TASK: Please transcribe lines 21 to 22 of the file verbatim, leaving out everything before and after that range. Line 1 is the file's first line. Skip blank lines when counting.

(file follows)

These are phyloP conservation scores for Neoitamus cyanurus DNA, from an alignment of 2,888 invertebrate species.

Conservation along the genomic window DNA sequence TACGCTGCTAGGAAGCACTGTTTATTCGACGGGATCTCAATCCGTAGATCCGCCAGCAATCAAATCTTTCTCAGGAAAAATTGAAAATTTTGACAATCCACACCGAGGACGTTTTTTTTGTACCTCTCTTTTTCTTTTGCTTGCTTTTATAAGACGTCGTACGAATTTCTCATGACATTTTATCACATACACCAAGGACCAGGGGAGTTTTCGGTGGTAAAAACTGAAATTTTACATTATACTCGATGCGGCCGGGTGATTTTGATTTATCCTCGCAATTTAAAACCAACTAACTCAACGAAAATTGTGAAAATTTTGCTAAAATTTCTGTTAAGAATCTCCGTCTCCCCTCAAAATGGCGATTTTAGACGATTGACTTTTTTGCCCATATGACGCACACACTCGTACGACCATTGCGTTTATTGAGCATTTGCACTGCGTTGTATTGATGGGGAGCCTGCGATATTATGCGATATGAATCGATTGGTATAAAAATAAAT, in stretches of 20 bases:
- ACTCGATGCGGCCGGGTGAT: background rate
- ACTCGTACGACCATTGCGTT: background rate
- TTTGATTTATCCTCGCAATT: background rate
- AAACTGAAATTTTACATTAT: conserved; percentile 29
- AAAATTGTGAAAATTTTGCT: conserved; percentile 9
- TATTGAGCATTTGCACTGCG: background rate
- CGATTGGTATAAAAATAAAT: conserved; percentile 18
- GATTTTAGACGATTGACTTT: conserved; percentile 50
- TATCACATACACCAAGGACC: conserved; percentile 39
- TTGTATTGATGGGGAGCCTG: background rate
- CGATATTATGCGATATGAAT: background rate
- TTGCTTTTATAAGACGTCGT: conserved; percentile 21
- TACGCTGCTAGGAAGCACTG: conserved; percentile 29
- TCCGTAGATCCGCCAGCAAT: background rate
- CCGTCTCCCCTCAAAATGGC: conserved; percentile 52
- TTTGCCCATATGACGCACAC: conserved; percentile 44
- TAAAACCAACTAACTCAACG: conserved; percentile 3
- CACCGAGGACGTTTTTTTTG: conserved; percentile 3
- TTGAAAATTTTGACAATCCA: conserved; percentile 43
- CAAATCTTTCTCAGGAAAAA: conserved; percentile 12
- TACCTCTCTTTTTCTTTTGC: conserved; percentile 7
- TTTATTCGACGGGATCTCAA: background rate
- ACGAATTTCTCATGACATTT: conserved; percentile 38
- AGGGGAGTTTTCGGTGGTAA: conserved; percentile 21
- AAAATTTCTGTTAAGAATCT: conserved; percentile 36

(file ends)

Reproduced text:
- TTGAAAATTTTGACAATCCA: conserved; percentile 43
- CAAATCTTTCTCAGGAAAAA: conserved; percentile 12